At Our Core, Community

Our most basic common link is that we all inhabit this planet. We all breathe the same air. We all cherish our children’s future. And we are all mortal.”
John F. Kennedy

We looped around the island before dipping in for a landing. Outside my window, the ocean encircled beaches that faded into turquoise water.  Tropical trees covered most of the land except where the mountains rose out of the earth inviting us to visit.  This was my first trip to Haiti.  My anticipation rose as we neared the landing strip and exited the plane. I was excited to visit this country that I knew very little about except for piecemeal Google searches and a novel I bought before I left the States.

I spent the last week of October traveling with my dad to learn about Med and Food for Kids.  MFK (now I know them well enough to call them by their “nickname”) is an organization based out of St. Louis, MO and Cap Haitian, Haiti.  Dr. Pat Wolff founded MFK in 2003 after seeing children there needlessly die of malnutrition throughout the 1990s. The organization’s mission is “saving the lives of Haiti’s malnourished children and other nutritionally vulnerable people.” By using Ready-to-Use Therapeutic Food (RUTF) pioneered by Mark Manary in Malawi, MFK is largely responsible for cutting the malnutrition rate in Haiti by 50 percent.  You might want to read that last sentence again. It’s impressive.

As I reflect on my trip, a slideshow loops in my mind and it is beautiful.  In the poorest nation on the planet, there is vibrant life. As I absorb my experience, I recount the stories on each slide to start to make sense of a life very different than my own.

Among them, I am grateful for:

    • The staff at Med and Food for Kids who risked bringing me, a foreigner, to an unpredictable country and interrupted their work to help me see Haiti through their eyes;
    • The nearly 30 mothers from a small mountain village who brought their children (beneficiaries of  theMedical Mamba RUTF )to meet us, even though their malnutrition clinic was held two days before.  This means that they took time out of their days to trek to the village center to show their gratitude. In turn, I am grateful for their patience with my minimal Creole, for their smiles, and for their sweet babies;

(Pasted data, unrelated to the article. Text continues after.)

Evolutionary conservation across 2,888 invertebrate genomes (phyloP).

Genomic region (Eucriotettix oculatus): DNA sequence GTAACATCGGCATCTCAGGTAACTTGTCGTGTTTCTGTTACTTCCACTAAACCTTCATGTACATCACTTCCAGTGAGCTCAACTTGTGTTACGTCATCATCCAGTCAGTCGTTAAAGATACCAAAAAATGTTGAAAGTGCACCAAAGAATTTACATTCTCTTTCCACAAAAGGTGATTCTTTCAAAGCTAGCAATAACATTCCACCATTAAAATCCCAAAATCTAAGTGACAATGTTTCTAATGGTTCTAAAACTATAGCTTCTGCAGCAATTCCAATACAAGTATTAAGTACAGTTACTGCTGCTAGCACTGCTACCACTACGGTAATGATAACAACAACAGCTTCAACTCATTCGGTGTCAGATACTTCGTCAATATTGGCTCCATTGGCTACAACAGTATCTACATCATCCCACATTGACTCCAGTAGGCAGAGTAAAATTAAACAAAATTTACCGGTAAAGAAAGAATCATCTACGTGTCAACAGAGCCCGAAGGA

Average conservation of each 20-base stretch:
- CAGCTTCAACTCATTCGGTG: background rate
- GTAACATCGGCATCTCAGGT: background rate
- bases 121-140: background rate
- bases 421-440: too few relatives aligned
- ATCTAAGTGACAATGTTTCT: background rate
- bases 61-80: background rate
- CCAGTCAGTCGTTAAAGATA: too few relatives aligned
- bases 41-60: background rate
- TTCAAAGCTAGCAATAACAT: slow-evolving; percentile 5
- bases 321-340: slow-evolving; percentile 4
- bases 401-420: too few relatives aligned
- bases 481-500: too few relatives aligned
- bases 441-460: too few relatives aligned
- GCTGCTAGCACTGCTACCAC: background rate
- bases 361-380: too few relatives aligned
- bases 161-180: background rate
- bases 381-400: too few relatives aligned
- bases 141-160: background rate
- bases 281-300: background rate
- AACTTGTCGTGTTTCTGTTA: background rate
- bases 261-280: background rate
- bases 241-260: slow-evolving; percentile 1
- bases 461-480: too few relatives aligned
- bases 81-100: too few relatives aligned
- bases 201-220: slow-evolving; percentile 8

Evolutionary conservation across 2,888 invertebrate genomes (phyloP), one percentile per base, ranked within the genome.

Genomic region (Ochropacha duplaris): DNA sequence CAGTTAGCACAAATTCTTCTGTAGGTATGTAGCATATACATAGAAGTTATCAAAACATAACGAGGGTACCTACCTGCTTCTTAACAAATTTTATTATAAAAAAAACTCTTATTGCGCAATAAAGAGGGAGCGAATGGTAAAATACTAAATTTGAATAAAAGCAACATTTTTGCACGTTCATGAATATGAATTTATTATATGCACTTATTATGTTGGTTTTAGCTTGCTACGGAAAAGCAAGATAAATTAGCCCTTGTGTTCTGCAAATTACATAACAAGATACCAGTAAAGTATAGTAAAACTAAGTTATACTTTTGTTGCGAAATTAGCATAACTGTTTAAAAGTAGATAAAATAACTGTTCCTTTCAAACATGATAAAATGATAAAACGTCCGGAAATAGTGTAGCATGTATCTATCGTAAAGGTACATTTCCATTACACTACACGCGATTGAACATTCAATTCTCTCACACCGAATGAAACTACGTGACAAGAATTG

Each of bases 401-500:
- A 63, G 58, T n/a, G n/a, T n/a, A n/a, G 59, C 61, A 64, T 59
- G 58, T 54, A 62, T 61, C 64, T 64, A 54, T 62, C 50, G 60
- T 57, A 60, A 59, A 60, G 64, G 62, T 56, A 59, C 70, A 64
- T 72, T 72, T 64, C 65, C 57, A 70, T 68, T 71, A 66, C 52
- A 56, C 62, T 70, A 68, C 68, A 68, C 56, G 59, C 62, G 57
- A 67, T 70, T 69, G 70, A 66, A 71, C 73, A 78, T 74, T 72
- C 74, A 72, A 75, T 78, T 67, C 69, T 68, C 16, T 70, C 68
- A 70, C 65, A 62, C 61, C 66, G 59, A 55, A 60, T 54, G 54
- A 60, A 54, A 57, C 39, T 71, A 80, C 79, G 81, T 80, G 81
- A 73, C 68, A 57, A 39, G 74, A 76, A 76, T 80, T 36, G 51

• The transformational programming at MFK does not hinge on ego but on partnership.  It became clear over the course of our visit that malnutrition is caused by deeper economical and historical issues. Therefore, children’s medical treatments are also supported by 2) Jobs, 3) Training, and 4) Agriculture programs to create systemic change;
    • Patience.  Change is slow.  In Haiti there are twists and hurdles with every move but progress can be made. Patience and persistence reign supreme;
    • And finally for my dad who took a week off work to bounce in the back of a Toyota truck up untended mountain roads to parts of the world that are unfamiliar and untouched.

This week, Cultivation Center launched our core values.  As an emerging company our values will drive how we build our culture, our relationships with clients and, who we hire, among many other things. So developing our core values took nearly a year to finalize. But through the process one thing became clear – we dig deep.  As a team we challenge one another to meet goals not only through hard work or adoption of “best practice” but also by stepping out of our comfort zone to uncover the greatest potential of our fledgling company. We hope this inspires our clients to do the same.

My trip to Haiti was not for leisure or for work, but simply to learn and observe– to dig deep into the unfamiliar. In many ways, Haiti was a trip that helped get me back to my roots of community work where people help each other first and foremost. The country reminded me to be true to who I am.  To always be compelled by the work of building community: To connect with people, soil, and challenges that are so different from my own– to open my eyes wider.

What recent experiences have inspired you to dig deeper?